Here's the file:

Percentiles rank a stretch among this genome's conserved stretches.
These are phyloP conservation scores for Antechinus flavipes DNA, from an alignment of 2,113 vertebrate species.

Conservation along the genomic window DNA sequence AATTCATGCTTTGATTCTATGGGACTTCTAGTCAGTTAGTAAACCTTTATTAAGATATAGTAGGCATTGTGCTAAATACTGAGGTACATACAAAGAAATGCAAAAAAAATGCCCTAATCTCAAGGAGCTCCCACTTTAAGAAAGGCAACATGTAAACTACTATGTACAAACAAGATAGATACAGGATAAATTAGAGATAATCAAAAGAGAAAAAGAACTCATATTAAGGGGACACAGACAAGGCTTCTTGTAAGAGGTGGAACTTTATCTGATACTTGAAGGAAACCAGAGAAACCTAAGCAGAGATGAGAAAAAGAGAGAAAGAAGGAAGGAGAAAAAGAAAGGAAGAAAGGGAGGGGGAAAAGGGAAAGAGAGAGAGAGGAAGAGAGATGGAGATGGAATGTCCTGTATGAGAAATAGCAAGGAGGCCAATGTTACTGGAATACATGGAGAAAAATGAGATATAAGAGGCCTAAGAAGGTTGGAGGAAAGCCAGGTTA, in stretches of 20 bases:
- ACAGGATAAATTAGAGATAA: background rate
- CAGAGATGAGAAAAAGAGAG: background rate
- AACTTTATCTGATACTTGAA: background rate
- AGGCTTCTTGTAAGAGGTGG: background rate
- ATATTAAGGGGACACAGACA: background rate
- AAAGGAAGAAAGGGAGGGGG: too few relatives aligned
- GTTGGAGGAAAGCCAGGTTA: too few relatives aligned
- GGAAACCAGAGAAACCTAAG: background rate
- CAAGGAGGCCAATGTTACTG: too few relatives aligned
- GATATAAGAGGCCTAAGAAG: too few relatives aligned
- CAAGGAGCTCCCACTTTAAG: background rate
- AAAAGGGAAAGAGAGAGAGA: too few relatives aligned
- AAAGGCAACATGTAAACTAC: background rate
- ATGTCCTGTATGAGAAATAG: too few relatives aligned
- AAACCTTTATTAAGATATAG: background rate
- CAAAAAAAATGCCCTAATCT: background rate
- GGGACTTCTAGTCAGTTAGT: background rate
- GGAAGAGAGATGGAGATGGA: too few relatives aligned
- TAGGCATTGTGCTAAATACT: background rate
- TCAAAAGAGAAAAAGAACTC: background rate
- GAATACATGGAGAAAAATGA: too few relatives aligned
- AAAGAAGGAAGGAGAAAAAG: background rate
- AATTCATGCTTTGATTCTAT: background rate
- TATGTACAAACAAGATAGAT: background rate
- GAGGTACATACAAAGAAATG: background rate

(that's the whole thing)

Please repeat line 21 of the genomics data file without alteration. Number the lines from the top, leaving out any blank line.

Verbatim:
- GGAAGAGAGATGGAGATGGA: too few relatives aligned